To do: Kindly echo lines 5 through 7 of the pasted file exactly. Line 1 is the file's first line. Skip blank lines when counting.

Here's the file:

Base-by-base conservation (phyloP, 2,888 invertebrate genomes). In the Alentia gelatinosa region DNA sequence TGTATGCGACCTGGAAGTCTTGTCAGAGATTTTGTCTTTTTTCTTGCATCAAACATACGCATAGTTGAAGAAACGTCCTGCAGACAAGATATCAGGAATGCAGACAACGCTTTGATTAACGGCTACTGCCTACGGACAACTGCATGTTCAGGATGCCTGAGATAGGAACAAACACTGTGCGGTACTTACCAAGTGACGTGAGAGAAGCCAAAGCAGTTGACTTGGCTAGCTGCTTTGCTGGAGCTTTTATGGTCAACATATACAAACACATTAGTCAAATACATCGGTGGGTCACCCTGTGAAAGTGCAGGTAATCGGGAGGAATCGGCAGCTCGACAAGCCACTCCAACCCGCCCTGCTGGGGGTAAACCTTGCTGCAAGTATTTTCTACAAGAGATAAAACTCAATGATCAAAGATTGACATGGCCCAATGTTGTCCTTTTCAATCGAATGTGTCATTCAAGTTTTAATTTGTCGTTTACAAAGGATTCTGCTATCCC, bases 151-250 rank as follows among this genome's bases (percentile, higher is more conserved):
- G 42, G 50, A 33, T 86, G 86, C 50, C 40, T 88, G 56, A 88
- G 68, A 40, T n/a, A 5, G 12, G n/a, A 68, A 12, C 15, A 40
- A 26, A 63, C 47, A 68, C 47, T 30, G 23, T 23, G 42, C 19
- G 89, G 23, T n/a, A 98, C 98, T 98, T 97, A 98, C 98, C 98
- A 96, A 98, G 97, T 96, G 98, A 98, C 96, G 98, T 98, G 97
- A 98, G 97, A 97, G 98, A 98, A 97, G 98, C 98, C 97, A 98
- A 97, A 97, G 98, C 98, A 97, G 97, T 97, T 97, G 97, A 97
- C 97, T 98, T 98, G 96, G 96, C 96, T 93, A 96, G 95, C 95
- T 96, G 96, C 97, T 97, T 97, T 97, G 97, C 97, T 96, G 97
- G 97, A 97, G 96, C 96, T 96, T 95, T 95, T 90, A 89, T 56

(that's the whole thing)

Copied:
- G 89, G 23, T n/a, A 98, C 98, T 98, T 97, A 98, C 98, C 98
- A 96, A 98, G 97, T 96, G 98, A 98, C 96, G 98, T 98, G 97
- A 98, G 97, A 97, G 98, A 98, A 97, G 98, C 98, C 97, A 98